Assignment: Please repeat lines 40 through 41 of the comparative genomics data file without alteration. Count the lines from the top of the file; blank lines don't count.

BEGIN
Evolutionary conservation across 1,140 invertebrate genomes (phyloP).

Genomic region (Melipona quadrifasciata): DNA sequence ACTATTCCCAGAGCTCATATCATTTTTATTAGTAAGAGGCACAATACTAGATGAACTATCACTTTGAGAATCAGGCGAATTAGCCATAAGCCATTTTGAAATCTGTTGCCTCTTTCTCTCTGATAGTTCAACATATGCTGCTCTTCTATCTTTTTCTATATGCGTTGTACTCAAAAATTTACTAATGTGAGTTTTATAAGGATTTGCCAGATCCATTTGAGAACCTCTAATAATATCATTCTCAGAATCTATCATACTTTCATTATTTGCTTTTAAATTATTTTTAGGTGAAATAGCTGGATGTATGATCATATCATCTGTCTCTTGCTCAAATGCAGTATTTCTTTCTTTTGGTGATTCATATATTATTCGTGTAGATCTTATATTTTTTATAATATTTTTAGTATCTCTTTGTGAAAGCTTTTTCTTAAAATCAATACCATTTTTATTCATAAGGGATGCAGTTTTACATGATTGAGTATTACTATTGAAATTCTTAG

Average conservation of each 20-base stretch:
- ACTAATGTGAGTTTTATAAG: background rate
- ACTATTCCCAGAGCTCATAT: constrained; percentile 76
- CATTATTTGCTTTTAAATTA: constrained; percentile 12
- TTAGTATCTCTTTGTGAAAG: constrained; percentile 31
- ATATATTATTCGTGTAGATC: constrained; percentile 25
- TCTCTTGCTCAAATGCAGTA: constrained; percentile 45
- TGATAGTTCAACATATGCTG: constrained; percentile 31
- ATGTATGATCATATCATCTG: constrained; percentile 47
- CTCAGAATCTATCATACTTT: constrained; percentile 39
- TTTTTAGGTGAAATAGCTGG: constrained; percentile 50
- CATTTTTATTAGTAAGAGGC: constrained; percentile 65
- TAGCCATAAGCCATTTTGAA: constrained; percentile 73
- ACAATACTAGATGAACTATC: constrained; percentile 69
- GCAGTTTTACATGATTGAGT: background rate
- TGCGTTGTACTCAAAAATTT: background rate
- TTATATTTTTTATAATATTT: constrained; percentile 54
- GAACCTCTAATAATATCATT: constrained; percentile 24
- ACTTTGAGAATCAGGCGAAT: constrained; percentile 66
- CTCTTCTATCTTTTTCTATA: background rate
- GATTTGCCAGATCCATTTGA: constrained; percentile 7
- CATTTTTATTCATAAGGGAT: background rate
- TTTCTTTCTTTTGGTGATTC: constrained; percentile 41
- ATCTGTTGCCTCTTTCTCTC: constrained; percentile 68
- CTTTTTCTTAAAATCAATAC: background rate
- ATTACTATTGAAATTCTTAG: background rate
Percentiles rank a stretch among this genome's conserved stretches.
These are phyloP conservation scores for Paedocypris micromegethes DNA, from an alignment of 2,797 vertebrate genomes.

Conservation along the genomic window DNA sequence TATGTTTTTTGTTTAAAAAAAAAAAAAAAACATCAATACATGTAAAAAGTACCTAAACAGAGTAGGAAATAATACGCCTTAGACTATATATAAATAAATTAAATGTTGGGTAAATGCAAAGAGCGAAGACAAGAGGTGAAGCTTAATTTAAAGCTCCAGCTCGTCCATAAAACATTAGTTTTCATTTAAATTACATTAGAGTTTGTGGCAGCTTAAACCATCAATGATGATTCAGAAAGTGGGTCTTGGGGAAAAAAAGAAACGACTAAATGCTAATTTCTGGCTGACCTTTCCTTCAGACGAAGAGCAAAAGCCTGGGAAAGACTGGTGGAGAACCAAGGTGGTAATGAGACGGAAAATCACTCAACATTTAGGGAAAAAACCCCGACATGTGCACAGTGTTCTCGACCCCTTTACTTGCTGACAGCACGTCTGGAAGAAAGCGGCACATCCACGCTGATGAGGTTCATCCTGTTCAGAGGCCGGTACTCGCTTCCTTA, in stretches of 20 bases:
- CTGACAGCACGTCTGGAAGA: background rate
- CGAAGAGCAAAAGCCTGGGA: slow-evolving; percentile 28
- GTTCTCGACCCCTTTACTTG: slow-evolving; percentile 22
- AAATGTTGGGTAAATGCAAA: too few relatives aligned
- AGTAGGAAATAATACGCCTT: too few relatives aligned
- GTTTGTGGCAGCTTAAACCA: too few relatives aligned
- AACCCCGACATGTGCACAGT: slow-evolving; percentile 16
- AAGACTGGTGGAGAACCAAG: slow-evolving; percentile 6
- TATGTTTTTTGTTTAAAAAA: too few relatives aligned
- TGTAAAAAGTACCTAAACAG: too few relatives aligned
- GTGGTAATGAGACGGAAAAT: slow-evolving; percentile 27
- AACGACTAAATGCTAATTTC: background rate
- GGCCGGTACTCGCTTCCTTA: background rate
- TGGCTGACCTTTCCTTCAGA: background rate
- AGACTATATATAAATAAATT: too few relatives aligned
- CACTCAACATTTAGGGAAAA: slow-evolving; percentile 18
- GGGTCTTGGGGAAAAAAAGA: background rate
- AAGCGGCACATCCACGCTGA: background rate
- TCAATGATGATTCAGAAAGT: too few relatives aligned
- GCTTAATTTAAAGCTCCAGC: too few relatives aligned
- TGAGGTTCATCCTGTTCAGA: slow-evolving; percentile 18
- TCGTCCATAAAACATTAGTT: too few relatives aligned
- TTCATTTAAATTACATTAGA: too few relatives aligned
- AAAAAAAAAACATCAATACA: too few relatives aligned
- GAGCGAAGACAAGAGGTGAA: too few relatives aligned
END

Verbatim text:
- TATGTTTTTTGTTTAAAAAA: too few relatives aligned
- TGTAAAAAGTACCTAAACAG: too few relatives aligned